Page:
Science Fair Project Encyclopedia
8.5% bronze plating
(88% Cu, 12% Sn)
|Design:||Queen Elizabeth II,|
Loonie is the unofficial but commonly-used name for Canada's gold-coloured, bronze-plated, one-dollar coin. It bears an image of a common loon, a well-known Canadian bird, on the reverse and of Queen Elizabeth II on the obverse. The name was a tongue-in-cheek reference not only to the bird but also to the unpopular or 'looney' changeover from a paper dollar to a coin in 1987.
The design for the coin was meant to be a voyageur theme, similar to the country's previous one dollar/silver dollar coin, but the dies were lost in transit to the Royal Canadian Mint in Winnipeg. In order to avoid counterfeiting problems a different design was used . The coin was released to the public on 30 June 1987, and circulation of the one-dollar banknote was intentionally reduced at the same time to forestall any reluctance by the public to accept the new coin.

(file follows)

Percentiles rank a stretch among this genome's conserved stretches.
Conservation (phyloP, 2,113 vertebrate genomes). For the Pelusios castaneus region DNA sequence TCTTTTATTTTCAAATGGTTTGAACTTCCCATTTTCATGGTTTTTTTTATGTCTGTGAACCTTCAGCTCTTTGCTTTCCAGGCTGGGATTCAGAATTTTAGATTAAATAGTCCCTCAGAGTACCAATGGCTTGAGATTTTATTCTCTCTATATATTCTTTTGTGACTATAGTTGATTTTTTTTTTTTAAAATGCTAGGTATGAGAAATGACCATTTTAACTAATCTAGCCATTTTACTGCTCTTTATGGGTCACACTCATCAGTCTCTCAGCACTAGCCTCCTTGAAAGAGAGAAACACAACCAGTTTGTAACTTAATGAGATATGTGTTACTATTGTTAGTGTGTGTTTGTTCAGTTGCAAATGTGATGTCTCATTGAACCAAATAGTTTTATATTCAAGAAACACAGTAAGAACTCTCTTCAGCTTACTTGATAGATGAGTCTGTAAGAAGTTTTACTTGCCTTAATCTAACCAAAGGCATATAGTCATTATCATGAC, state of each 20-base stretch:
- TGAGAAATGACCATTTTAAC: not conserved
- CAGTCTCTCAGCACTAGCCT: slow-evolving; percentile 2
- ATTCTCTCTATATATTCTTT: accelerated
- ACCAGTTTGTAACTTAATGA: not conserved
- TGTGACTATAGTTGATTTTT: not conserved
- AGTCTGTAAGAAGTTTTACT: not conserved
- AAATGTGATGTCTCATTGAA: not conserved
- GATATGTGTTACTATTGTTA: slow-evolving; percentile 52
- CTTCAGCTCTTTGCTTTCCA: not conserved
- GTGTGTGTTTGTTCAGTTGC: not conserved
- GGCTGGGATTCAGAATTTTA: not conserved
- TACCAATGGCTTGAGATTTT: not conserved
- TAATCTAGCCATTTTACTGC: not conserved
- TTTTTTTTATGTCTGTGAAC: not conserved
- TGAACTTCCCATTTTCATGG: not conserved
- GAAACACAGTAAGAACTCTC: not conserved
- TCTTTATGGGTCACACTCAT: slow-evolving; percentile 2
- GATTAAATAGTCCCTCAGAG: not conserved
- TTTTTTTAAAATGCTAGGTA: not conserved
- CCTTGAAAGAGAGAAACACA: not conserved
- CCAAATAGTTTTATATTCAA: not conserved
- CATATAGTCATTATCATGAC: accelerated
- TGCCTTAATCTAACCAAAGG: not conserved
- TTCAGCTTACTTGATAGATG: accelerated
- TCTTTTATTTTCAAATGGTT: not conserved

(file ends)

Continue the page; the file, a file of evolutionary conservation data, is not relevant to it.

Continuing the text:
The switch occurred when Brian Mulroney (which rhymes with 'loonie') was Prime Minister; hence the coin was in its early years sometimes called 'Mulroney's loonie' or the 'Mul-loonie,' but use of these terms has largely died out.
The coin has become the symbol of its currency (newspapers will often discuss the rate at which the 'loonie' is trading against the 'greenback'), and as such, Loonie (huard in French) is a slang term for the Canadian dollar in general.
On occasion the coin has shown other images, for instance the War Memorial to commemorate VE day; it is still, however, referred to as a loonie.
In 2005, the loonie gained an American neighbour when Minnesota's state quarter featured a loon, the official state bird. Like the Canadian dollar, Minnesota's loon also faces right with its head raised.
- Past and present designs of reverse side
- Past and present technical specifications
- Past and present mintages
- The chemistry of the loonie
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